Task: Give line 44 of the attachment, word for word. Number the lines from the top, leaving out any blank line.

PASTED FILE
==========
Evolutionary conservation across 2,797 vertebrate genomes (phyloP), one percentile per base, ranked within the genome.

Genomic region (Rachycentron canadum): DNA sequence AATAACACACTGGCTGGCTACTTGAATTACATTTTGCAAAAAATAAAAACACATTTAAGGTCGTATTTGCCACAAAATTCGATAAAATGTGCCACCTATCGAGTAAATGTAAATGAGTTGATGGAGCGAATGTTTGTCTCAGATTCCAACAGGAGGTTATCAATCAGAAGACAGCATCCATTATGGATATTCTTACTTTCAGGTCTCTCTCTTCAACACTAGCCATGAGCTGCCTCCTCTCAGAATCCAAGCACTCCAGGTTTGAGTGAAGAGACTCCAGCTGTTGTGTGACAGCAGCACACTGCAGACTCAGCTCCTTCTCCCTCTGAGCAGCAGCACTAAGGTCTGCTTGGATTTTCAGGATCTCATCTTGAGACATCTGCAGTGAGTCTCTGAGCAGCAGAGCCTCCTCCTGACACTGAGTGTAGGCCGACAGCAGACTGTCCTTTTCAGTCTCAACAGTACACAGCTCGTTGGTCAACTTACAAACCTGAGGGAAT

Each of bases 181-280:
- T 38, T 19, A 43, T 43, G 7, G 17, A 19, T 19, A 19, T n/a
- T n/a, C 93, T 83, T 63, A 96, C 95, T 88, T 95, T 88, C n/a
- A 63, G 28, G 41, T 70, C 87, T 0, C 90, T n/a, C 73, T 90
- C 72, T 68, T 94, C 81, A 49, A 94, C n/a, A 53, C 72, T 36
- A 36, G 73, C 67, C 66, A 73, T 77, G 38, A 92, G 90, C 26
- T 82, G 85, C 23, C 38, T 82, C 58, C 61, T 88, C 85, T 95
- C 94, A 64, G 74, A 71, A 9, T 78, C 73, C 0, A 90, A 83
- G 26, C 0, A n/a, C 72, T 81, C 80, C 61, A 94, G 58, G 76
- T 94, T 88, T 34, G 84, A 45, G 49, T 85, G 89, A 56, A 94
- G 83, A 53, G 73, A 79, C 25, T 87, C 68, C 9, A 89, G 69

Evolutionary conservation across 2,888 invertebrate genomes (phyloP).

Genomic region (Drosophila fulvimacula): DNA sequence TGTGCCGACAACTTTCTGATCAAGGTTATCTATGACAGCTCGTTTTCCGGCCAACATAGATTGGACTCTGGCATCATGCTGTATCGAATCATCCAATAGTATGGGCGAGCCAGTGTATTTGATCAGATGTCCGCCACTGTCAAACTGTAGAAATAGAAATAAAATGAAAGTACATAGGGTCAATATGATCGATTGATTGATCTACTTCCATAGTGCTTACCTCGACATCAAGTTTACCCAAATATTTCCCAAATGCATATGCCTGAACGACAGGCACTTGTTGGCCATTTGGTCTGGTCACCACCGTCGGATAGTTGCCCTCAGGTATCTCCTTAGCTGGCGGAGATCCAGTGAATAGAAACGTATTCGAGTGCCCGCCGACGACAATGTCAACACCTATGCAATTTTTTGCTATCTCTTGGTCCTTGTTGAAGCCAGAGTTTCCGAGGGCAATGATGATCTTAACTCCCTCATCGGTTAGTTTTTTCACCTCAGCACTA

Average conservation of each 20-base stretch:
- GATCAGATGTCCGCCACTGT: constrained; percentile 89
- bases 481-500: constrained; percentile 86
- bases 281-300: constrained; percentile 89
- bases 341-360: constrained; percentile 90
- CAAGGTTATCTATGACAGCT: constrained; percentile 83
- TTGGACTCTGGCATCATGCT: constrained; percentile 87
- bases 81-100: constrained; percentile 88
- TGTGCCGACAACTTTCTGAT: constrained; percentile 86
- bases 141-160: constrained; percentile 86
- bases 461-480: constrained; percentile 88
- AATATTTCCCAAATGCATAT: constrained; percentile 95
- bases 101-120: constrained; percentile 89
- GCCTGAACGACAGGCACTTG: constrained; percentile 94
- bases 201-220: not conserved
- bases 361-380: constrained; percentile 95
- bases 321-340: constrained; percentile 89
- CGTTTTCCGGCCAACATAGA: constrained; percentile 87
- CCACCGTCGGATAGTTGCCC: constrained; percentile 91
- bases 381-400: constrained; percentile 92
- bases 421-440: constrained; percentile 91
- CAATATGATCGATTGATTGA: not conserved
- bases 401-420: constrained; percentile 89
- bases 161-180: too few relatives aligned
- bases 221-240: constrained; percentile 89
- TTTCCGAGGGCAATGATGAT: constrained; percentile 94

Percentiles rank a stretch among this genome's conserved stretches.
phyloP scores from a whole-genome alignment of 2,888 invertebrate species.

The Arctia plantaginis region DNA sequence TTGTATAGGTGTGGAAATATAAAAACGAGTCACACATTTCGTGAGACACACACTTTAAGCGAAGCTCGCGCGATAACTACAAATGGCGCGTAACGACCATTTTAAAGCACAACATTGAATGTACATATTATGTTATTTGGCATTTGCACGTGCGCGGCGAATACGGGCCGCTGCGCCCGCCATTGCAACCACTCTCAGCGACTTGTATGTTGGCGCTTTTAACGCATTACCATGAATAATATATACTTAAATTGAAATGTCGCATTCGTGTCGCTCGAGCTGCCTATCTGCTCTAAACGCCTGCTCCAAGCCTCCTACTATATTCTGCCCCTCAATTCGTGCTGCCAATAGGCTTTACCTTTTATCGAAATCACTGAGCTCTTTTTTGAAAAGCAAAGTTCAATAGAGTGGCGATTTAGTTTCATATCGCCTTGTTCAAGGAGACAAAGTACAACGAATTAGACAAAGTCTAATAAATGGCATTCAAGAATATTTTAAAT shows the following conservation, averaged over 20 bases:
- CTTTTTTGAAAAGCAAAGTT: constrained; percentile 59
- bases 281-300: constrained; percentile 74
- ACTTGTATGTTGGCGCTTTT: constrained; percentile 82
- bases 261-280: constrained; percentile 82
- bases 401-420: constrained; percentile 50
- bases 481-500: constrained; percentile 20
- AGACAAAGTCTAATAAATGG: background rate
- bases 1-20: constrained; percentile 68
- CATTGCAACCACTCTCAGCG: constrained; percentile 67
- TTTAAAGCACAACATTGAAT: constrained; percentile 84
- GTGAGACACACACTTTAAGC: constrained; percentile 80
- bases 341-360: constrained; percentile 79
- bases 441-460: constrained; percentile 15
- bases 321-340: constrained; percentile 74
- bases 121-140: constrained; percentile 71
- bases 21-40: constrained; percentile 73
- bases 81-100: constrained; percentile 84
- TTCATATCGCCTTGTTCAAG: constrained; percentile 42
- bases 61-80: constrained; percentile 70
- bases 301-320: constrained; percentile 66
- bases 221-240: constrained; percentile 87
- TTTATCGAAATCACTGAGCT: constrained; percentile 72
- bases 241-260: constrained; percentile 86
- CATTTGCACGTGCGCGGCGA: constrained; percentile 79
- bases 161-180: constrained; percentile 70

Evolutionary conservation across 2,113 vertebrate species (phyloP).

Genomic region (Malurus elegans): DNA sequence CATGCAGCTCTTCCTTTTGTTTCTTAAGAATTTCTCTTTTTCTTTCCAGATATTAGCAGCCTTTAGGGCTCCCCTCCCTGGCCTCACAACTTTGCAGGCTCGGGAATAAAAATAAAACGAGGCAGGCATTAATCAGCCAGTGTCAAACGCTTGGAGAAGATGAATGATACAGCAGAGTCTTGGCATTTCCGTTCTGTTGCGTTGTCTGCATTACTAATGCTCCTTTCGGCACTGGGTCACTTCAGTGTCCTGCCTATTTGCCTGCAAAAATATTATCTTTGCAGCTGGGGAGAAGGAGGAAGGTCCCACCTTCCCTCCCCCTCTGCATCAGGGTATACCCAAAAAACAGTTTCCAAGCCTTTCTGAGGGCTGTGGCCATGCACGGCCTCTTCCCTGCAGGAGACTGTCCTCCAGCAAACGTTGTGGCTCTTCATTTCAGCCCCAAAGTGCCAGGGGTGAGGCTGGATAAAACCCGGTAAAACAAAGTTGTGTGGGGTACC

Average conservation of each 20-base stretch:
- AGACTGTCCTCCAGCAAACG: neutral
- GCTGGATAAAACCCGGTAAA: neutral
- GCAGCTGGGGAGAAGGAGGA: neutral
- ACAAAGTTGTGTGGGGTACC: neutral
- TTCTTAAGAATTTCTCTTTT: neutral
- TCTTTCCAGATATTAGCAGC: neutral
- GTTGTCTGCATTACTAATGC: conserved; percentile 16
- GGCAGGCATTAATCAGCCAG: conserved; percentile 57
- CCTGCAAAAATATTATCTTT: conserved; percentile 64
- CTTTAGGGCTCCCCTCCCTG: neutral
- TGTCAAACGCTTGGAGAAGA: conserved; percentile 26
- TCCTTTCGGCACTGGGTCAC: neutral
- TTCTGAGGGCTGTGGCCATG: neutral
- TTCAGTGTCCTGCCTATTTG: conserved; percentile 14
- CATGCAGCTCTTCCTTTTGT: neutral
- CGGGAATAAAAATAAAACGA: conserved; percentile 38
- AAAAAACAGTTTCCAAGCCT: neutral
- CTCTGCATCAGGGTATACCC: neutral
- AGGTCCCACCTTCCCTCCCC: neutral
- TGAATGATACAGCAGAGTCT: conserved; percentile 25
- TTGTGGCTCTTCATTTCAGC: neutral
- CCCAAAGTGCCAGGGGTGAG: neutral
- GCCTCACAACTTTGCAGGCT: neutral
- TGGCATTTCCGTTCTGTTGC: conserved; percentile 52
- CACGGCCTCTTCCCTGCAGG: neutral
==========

The Arctia plantaginis region DNA sequence TTGTATAGGTGTGGAAATATAAAAACGAGTCACACATTTCGTGAGACACACACTTTAAGCGAAGCTCGCGCGATAACTACAAATGGCGCGTAACGACCATTTTAAAGCACAACATTGAATGTACATATTATGTTATTTGGCATTTGCACGTGCGCGGCGAATACGGGCCGCTGCGCCCGCCATTGCAACCACTCTCAGCGACTTGTATGTTGGCGCTTTTAACGCATTACCATGAATAATATATACTTAAATTGAAATGTCGCATTCGTGTCGCTCGAGCTGCCTATCTGCTCTAAACGCCTGCTCCAAGCCTCCTACTATATTCTGCCCCTCAATTCGTGCTGCCAATAGGCTTTACCTTTTATCGAAATCACTGAGCTCTTTTTTGAAAAGCAAAGTTCAATAGAGTGGCGATTTAGTTTCATATCGCCTTGTTCAAGGAGACAAAGTACAACGAATTAGACAAAGTCTAATAAATGGCATTCAAGAATATTTTAAAT shows the following conservation, averaged over 20 bases: